No, the way to make time fly is to set ambitious house renovation goals that must be done by the end of February because you have friends visiting.  (These friends, as all good friends, could care less if our house projects are finished when they come, but it's been very helpful motivation to pretend as if they care a great deal.)


That is how, on February 15, I find myself wishing that February were, oh, maybe 54 days long instead of 28.  And I have never before said that.

We've been working on our house for what feels like an indeterminably long time, which is a little ironic, considering I just spent three paragraphs convincing you that time was a wisp.  When we have to turn down hanging out with friends because we feel compelled to work on the house, our friends give a knowing nod, "Ohhh, the house."  And we understand; we have been saying we have to work on the house for so long, I'm sure they are convinced by now that what we really do is stay at home and play Candy Crush instead.  (Is Candy Crush still a thing?)

The last two and a half years we've spent remodeling bring forth a few ironclad conclusions:

1.  Aaron is such a hard worker.  He has taught himself all manner of skills and has worked tirelessly and uncomplainingly.
2.  I will always choose form over function, and Aaron will always choose function over form.
3.   This will be our first and last house remodel.  Chip and Joanna Gaines, we are not.



Also, (and this is getting its own paragraph as I'm reluctant to classify it as "ironclad") remodeling brings out the crazy in me.  I find myself saying awful, ridiculous things.  Those doors were supposed to be INSET!  Why is this wall patched like this?  I REALLY WISH we could have made the new floorboards staggered.  (This said multiple times after Aaron had already explained to me there was no possible way to stagger the new boards save ripping up the entire floor.)

Please take this moment to reread #1 and to marvel anew at the patient wonder my husband is.



Needless to say, we're weary and tired.  We're ready to turn in the tools and have a life again.
When next February rolls around, we will not even care if it feels like the longest, dreariest month ever.  We're going to be wearing cozy sweatpants, curled up on the couch with popcorn and a movie. Every single night.

I promise I won't once mention the floorboards.

Friday, February 12, 2016

Where the Sun Is a Memory

It's been a little over two years since my uncle died.  In the days since his death, I have thought of him often.  He cared so deeply for the people he loved.  I think his intention left a deep and long impression on many.  On me, certainly.


The day after Dave died, I stood in front of my kitchen window.  It was late afternoon, and the sun blazed in those west-facing panes, a welcome warmth at the bitter end of January. Beams piled on top of me, ray after ray of heat permeating my cold skin and sinking into my bones.  This song by All Sons and Daughters was playing on the iPod.  I began to cry.  Sob, really.  In a beautiful, other-worldly way, it felt like I was being given a small picture of the light and radiance Uncle Dave was standing in.  He was with Jesus.  He was with the actual, physical reality of Christ, his faith finally replaced by sight.

Revelation says that heaven has no need of the sun, for the Lamb is the lamp (Revelation 21:23). How can we even imagine such a brightness, we who use the sun to measure our days and nights, our seasons, our planting?  The orb that enables life on our planet is the only image we possess to imagine the luminance ahead.  Yet the only light we know is a dim derivative of what's coming.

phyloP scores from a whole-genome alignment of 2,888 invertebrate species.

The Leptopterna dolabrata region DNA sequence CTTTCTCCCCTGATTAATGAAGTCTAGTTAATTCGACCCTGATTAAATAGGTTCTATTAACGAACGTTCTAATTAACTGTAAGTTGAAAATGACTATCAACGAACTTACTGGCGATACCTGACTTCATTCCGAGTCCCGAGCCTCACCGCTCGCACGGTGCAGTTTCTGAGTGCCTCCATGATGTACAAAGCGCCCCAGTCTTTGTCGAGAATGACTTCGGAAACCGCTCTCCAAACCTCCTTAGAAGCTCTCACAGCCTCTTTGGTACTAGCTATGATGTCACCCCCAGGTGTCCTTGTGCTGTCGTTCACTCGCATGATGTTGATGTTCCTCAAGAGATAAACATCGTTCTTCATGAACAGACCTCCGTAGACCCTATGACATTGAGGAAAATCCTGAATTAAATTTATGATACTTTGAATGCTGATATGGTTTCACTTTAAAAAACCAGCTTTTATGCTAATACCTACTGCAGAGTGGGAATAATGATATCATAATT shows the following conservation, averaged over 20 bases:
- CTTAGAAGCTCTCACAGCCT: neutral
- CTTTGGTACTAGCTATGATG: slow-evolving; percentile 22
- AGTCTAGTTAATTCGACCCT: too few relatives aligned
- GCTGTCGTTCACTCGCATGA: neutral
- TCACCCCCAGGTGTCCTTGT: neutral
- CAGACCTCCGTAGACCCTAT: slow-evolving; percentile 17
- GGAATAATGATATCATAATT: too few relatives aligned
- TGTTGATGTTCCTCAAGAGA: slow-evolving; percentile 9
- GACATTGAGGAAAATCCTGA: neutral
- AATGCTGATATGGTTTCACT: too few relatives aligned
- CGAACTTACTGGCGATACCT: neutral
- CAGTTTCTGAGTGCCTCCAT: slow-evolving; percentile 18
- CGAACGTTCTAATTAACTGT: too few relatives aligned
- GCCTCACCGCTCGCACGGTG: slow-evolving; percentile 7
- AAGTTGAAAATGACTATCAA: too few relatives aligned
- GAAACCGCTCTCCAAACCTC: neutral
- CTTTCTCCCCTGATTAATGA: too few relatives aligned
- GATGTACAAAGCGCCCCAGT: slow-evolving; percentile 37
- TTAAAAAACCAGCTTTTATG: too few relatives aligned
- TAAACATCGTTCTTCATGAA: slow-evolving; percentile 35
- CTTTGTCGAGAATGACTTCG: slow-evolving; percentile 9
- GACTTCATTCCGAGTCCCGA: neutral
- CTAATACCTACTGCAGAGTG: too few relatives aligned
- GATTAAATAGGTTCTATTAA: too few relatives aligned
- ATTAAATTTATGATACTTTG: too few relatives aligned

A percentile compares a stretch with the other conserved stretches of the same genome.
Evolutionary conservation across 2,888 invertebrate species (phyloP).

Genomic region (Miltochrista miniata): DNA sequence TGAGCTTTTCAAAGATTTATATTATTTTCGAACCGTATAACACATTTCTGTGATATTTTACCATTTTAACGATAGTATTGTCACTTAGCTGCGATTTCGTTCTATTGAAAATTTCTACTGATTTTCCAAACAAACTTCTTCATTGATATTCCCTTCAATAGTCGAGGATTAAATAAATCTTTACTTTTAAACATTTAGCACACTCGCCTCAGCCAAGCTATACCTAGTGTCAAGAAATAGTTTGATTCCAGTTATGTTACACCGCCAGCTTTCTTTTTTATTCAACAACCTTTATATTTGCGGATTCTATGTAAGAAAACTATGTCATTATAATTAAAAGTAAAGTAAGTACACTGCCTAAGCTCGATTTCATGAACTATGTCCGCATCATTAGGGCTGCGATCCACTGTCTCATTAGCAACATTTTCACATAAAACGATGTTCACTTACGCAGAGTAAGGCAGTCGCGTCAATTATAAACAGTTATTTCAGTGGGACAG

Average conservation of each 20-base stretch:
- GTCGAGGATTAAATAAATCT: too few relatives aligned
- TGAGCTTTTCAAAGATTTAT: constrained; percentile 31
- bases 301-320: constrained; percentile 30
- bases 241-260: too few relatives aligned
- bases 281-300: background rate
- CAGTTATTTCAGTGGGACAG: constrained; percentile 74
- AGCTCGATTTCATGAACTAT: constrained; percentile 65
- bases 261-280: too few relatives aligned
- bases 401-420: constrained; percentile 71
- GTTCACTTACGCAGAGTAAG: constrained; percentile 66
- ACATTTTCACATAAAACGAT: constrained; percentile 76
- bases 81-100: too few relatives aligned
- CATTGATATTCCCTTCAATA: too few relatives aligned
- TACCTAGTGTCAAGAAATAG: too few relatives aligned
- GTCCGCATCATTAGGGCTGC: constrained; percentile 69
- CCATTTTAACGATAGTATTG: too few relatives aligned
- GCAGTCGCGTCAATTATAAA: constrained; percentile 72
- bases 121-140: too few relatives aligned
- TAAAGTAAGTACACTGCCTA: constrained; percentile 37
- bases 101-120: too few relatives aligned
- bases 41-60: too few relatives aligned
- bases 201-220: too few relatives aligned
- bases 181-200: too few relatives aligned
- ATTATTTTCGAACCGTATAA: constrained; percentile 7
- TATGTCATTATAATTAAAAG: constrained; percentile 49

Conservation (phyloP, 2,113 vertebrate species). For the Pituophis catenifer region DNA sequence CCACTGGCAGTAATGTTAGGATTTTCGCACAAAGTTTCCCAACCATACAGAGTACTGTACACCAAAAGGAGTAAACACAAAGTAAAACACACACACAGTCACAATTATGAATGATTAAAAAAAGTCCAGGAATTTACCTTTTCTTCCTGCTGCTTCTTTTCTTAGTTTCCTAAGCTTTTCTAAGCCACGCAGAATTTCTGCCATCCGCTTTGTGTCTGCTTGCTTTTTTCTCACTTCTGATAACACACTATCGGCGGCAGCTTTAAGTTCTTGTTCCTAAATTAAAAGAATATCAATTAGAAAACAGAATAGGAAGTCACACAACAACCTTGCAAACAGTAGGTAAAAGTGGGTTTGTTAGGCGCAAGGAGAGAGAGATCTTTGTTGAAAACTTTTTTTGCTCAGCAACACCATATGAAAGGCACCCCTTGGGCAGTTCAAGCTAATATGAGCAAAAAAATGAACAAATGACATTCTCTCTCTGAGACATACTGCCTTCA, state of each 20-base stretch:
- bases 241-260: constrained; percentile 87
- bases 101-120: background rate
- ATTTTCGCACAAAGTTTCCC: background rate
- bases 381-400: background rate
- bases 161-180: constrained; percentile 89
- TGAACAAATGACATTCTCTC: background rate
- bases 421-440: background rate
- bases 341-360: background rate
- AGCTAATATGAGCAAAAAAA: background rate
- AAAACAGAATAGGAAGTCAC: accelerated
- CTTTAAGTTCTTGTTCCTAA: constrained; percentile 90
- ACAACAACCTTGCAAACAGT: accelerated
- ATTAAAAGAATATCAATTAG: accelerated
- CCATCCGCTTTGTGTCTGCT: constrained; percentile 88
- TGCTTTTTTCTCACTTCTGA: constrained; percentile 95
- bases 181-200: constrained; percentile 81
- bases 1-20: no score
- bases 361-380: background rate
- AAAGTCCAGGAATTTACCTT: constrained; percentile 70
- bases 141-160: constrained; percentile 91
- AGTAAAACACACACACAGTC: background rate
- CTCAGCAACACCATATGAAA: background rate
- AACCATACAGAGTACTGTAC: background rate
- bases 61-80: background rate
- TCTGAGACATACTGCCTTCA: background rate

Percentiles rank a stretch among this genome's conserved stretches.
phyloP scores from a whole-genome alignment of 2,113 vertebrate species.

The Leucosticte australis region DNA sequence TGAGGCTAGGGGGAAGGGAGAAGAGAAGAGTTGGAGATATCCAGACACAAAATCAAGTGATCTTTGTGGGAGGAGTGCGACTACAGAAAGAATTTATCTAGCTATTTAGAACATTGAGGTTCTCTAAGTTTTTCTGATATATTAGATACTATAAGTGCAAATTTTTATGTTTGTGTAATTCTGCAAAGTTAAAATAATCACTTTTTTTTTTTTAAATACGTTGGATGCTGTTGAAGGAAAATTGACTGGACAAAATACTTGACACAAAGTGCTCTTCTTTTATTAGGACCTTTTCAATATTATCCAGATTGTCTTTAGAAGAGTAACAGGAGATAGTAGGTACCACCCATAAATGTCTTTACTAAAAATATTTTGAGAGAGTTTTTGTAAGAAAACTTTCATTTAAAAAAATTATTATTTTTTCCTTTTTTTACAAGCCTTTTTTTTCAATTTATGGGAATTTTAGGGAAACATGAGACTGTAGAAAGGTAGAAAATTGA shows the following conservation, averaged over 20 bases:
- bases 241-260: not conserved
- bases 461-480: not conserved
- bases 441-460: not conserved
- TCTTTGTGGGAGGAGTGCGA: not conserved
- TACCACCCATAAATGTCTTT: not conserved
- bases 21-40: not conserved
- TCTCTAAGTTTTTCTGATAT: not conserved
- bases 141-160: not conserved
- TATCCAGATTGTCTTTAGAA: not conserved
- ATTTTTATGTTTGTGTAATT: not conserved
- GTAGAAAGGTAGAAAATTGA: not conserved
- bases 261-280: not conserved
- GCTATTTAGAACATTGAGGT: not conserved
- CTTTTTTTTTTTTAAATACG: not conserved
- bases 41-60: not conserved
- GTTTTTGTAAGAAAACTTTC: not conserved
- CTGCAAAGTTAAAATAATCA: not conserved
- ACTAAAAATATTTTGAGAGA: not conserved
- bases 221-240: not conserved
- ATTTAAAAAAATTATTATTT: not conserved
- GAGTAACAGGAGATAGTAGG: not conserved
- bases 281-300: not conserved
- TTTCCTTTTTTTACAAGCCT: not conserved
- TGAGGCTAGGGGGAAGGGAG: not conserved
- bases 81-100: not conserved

"Will there be a victory?  Will you sing it over me?"  The iPod sang on, and in that hot square of sunlight I knew all was well with my Uncle.

Indeed, there is a victory, and Dave knows it now.  All around him, over him, the new song of the redeemed rises to the throne of the King.

Tuesday, February 9, 2016

Salvage


Last night I was upstairs painting our closet doors. Aaron was fitting together plumbing parts in the bathroom, and I was in the corner of the bedroom with a well-worn brush.  Our closet doors cost us absolutely nothing because my dad is the Salvage King.  When the State Farm Insurance office in our town decided to raze its building, Dad asked the owner if he could go by and save some things out of it.  I'm not sure of the exact amount of treasure Dad amassed from that foray, but I do know that our closet doors and a good portion of our bedroom trim were among the spoils.

Salvaging is in Dad's blood.  If there's something free, and that something holds the potential of someday, possibly, remotely proving itself useful, that something is going in Dad's garage.  He loves yard sales, and I remember he used to take me and my brother to dig around in the college dumpsters where hasty students, in their hurry home, threw all manner of perfectly good stuff.  He's never above curbside picking.  Last week, my parents drove to Kansas City to visit my brother, and as my mom later related their trip, she said, "Your dad was looking on the free section of the KC Craigslist before we left, and I'm not sure why." Mom, we know why dad was looking on the free section.

The depths of his garage have also provided us with door hinges, an antique doorknob that matches the rest of our doorknobs, roof tar, a ceiling fan, two Craftsman porch columns...I could go on.  It's amazing.  I'm telling you, if you need a dogsled, or a 1958 Studebaker part, or a Egyptian mummy - go.  Now.  You will find it in Paul's garage.

Dad sees possibility where others see detritus.

And so, last night, easing white paint onto doors that were destined for the landfill, I thought about my Dad.  And I thought about God.

It's a risky comparison to make, because I don't want to sound like a story you'd find in Chicken Soup for the Soul.  But Dad and his salvage heart make me think of God and His salvage heart.

Suspend your disbelief with me and dare to believe the impossible: that God takes the crud and junk and trash of our lives and turns it into good.  No, really.  It's not a slogan for a Christian t-shirt (God Loves Junkin').  It's true.  All the things that feel like too much, the things that have plagued us for too long, the wasted years, the yawning fears, the dying hopes, the regrets, the sullied depths that no one sees but us.

He collects them all. And He wants to redeem every single one.  His is a salvage of the greatest imagining - nothing in this sad, heavy world is beyond his touch of redemption.  

God has transferred those who love Him into the kingdom of His beloved Son (Colossians 1:14).  In His Kingdom, nothing is wasted.  Nothing goes under the blade of the bulldozer.  He's using every bit of it, for our good, for His glory.

In a world where we toss all manner of things - ugly things, old things, worn out things - God is never ready to dispose of us.  He makes beauty from ashes, and it's hard to think of a better salvage than that.